I’ve recently been reading a trilogy of novels by author Greg Iles. Natchez Burning, The Bone Tree, and Mississippi Blood. While I have not yet finished Mississippi Blood, the first two have got me thinking.
This series of books is a fictional account of some all true events in our nation’s past. Civil rights. The sixties were a troubled time in the history of our country, and while I was not alive yet at the time (I wasn’t born until 1977), I’ve always found the sheer nonsense of this time to be morbidly fascinating. Not in a way that I agree with it, but like an accident you can’t look away from. It was a horrible time in our past, when the racial divide was at the forefront of our nation.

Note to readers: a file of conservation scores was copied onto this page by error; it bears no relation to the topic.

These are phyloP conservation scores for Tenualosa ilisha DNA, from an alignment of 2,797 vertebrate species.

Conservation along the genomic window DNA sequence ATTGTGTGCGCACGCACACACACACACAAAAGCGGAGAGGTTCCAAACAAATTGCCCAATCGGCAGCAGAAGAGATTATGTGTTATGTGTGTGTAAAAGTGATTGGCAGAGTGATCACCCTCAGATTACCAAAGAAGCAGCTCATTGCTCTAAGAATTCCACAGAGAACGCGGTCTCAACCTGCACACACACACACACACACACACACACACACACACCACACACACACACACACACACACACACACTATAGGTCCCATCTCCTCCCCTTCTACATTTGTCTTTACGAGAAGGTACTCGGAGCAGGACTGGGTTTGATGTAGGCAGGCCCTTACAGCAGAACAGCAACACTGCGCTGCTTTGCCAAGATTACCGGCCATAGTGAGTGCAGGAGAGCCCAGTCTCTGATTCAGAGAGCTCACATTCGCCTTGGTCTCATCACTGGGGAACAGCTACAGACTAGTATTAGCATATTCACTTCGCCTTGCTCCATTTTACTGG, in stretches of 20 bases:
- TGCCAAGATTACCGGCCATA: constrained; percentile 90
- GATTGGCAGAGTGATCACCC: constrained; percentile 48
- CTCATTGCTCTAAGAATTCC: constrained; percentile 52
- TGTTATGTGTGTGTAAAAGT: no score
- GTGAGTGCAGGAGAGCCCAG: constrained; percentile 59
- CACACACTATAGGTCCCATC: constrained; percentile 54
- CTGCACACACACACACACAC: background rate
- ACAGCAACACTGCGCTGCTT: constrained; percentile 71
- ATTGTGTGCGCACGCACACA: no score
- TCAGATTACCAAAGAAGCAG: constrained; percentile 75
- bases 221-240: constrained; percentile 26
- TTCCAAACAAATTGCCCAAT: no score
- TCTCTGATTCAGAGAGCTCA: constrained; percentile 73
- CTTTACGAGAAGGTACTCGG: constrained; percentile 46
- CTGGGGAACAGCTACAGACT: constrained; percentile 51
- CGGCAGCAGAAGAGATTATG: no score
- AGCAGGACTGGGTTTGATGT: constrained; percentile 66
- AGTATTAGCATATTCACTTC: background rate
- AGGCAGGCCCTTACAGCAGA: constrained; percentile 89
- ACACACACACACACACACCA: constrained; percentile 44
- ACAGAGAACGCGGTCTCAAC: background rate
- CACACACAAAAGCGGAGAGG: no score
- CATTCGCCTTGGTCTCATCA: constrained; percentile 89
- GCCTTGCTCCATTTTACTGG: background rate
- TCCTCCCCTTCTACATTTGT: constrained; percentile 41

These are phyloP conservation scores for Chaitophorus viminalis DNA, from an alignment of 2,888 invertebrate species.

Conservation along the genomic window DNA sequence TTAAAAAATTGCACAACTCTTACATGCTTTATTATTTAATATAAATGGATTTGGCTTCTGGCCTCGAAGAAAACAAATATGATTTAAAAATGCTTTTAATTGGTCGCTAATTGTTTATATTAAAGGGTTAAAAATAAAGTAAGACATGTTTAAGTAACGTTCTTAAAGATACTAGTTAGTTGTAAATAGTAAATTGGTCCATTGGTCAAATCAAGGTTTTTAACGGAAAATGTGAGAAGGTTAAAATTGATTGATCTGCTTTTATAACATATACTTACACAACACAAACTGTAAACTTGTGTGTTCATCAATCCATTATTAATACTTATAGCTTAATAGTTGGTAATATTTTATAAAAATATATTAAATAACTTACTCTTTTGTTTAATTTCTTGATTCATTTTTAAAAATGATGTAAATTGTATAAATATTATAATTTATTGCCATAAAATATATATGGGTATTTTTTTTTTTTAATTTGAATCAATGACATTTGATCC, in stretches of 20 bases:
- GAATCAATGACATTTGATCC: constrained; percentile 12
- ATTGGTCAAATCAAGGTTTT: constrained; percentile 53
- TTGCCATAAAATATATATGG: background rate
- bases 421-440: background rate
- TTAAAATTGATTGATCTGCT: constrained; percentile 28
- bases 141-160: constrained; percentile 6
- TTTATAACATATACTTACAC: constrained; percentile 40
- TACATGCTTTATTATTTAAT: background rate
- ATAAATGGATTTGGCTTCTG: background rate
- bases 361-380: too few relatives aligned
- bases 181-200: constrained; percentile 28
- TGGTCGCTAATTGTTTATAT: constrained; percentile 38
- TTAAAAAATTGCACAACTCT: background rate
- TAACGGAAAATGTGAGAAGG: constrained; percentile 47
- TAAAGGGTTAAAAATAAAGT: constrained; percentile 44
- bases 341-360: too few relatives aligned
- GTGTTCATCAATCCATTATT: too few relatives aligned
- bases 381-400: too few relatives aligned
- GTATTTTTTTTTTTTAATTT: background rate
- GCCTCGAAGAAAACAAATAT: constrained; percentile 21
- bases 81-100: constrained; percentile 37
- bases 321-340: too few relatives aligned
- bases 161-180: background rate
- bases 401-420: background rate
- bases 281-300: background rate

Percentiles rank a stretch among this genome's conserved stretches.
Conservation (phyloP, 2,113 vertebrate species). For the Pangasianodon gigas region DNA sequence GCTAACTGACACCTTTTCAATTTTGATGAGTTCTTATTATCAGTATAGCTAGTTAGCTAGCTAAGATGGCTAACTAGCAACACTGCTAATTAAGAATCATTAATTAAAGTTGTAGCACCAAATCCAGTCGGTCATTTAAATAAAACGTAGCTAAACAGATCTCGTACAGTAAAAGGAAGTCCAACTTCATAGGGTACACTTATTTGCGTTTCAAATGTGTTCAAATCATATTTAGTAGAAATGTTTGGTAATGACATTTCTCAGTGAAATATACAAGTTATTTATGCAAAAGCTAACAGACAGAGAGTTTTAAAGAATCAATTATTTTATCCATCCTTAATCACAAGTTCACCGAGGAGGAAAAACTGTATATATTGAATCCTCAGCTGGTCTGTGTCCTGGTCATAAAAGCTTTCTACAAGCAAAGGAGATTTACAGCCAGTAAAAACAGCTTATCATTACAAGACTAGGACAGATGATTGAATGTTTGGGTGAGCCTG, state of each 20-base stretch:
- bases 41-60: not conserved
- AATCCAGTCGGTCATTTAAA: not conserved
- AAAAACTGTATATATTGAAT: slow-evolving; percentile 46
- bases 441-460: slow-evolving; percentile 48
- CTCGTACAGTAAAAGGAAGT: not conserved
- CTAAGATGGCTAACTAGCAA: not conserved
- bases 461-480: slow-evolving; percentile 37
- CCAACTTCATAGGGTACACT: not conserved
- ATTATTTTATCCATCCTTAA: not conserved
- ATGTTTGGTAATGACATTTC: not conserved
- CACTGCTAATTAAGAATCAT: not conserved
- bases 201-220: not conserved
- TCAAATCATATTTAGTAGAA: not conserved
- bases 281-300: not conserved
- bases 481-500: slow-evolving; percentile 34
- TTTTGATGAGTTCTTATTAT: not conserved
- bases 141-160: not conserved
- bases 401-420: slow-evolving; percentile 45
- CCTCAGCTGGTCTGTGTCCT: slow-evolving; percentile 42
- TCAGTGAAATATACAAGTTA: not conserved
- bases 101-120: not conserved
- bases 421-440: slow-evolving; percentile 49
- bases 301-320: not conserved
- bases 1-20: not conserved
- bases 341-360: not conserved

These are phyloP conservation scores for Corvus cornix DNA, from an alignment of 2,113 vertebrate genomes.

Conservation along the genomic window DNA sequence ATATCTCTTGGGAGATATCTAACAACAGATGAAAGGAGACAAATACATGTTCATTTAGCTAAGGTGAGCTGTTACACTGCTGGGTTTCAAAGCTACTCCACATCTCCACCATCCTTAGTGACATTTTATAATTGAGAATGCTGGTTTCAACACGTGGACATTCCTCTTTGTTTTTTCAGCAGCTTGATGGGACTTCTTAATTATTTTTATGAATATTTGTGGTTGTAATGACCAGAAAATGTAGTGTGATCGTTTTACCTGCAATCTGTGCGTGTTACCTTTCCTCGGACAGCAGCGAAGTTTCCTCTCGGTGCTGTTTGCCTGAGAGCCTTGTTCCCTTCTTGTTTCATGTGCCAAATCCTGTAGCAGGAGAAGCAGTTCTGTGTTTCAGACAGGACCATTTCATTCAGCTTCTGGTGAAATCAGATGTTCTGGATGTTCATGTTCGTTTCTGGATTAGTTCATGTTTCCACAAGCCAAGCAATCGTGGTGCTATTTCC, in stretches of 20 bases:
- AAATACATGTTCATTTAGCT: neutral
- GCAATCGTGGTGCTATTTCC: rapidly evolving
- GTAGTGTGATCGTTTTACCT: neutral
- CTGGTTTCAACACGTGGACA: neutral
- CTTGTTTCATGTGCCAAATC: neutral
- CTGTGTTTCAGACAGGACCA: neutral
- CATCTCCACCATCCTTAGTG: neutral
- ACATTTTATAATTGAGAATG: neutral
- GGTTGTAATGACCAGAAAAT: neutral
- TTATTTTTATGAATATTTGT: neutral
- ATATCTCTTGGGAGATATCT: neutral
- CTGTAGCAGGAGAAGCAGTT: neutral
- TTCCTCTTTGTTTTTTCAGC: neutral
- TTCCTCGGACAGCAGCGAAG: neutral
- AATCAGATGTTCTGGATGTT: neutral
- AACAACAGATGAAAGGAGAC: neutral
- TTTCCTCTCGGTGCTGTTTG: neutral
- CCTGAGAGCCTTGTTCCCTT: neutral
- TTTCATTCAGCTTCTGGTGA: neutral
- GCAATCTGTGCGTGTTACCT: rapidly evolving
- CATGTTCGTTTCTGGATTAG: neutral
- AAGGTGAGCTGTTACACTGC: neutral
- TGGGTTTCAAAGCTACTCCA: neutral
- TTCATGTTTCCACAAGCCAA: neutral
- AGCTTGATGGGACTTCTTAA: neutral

In the books, a black nurse, who had fled from Mississippi in the late sixties after the disappearance of her civil rights activist brother, comes back to Mississippi in 2005 to die after a long bought with cancer. Her sudden reappearance and the very unfortunate circumstances of her death, bring the hate crimes of forty years ago back into the light. In the late sixties, she was kidnapped, raped, and beaten by an offset group of the KKK to lure her brother, a prominent civil rights activist, out of hiding. She barely got out alive, and with the help of the white doctor she worked for, she escaped north to Chicago. By her coming home to die, the doctor and his family are plunged back into dealing with the terrible history that made her flee in the first place.